Daily Management Review

The World Trade Decline Has Hit Emerging Markets


Everyone is alarmed with the new word ‘diversification’ in Tilbury (one of the three largest container ports in the UK). Less space is allocated to traditional container transportation. Instead, the owners of the port are investing in new projects.

A giant metal frame soon will turn into a refrigerated warehouse for perishable goods destined for British supermarkets. According to the director for the production of Tilbury Perry Glading, container ports of the country are faced with the problem of production capacity surplus.

In response, Tilbury is trying to exploit its territory of nearly 500 hectares to the utmost.

Statistics of World Trade confirms Glading’s concerns. Exports of goods in South Korea, often referred as a barometer of the global economy, in August fell by almost 15% in dollar terms compared to the previous year.

In China, the most important link of the global supply chain, exports fell by more than 5%. The slowdown has also been recorded in the UK and America.

In the first six months of the year the global trade fell by more than 13% year on year. Since the mid-1980s. and up to the middle of last decade, the annual trade growth was 7%, reminiscent of the British magazine The Economist.

The current decline can be partially explained by price changes. Strong dollar led to the collapse of nominal value of the goods in other currencies.

Commodity prices have fallen sharply: it reduces not only the cost of raw materials being transported across the globe, but also helps to contain production costs and, therefore, prices for a wide variety of industrial products.
In terms of volume, trade continues to rise: in the first half of 2015 by 1.7% compared to last year. Yet, this is far below the long-term average (about 5% per year).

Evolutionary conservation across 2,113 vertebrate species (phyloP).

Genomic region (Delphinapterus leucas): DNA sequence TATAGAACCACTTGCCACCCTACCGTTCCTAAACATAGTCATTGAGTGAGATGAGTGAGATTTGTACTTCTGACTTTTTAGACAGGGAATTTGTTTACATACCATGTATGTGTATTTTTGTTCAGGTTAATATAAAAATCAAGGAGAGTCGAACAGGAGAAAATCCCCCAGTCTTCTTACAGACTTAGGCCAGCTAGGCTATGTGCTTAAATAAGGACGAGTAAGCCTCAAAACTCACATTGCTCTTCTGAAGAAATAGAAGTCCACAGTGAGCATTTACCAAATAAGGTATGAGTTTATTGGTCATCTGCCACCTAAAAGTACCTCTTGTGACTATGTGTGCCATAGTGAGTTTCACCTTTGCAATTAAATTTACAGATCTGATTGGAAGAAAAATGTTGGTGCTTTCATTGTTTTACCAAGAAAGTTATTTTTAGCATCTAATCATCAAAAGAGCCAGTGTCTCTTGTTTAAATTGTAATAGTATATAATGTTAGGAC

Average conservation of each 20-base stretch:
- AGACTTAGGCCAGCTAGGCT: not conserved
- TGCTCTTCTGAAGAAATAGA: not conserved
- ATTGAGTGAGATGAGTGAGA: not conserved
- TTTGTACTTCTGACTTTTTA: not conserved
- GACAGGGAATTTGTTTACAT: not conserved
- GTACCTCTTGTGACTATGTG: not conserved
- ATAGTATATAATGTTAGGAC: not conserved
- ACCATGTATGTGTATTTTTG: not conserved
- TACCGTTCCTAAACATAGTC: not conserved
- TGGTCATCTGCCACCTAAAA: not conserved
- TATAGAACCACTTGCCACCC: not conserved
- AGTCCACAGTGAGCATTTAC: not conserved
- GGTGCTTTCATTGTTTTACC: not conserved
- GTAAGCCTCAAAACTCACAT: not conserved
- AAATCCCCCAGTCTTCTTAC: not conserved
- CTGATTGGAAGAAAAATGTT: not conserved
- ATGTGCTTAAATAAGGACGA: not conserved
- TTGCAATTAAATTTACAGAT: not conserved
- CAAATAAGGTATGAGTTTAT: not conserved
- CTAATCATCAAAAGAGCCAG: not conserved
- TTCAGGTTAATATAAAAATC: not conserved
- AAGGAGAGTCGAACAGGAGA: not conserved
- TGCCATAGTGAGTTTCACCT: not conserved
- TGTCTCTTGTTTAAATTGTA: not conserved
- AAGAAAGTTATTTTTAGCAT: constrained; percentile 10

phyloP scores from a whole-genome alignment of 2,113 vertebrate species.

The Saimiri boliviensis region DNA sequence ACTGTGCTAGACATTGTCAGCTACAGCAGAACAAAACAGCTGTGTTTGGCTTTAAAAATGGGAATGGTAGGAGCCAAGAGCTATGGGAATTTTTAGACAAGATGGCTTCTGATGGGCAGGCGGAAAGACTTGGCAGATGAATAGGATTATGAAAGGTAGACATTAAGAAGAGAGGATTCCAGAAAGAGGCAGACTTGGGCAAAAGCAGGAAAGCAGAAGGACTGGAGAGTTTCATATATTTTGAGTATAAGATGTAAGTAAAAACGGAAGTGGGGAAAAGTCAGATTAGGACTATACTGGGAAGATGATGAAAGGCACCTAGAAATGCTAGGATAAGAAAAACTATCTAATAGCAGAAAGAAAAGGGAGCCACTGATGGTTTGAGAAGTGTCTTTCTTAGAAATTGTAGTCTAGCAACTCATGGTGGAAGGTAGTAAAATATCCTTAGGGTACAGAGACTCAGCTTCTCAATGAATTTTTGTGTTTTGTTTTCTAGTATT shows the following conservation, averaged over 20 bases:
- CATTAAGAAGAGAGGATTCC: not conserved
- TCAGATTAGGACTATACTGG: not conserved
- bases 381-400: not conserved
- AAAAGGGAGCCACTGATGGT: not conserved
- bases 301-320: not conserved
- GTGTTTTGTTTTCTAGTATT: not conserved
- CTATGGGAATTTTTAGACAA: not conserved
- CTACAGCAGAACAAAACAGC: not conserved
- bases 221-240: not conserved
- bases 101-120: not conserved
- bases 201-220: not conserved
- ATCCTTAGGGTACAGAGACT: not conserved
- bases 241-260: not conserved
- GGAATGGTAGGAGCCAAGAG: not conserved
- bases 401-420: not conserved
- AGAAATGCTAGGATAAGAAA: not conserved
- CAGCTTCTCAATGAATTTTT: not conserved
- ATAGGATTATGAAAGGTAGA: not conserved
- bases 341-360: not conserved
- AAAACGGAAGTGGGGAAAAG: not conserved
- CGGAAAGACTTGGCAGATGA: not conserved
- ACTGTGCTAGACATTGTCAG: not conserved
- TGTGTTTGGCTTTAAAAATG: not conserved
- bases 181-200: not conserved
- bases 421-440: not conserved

Growth is even less in emerging markets: only 0.3% year on year.

At the beginning of the 1990s, trade had been increasing slightly faster than global GDP.

Later, China and the former Soviet Union began to integrate into the global economy; the World Trade Organization (WTO) was created for trade promotion, and technological changes have facilitated the task of creating long and scattered around the world supply chains.

As a result, trade grew twice faster than the global economy from 2003 to 2006. However, since then it has been steadily slowing. In the last two years, global GDP increased much faster than trade.

The slowdown seems somewhat strange due to lower transport costs (cheap oil are supposed to stimulate international commerce).

The problem is partly cyclical. Europe, which accounts for about a quarter of global production and one-third of world trade is going through "an extremely long cyclical downturn", said an expert of Dutch Bureau for Economic Policy Analysis Paul Veenendaal.

GDP growth in Europe was 0.8% in 2012-2014 compared with 3.5% in 2005-2007.

At the same time, decline in demand for raw materials in China is hitting hurt the economies of commodity exporters. Yet, these countries are also the end markets for many Chinese exporters, what creates a vicious circle.

However, according to experts, it is possible to prevent the stagnation of trade. Rich countries need to speed up work on new international trade agreements as soon as possible to ratify those that have already been negotiated.

Examples of these documents include the WTO agreement on trade facilitation, reached in 2013 and aimed at reducing the cost of trade in poor countries, as well as the Trans-Pacific Partnership (TPP).

Also there should be reforms in emerging economies, the liberalization of agriculture and the training of workers of the service industry sector. But the leaders of Indonesia and Brazil have already realized that it is not the best time to take difficult decisions after the collapse.

source: economist.com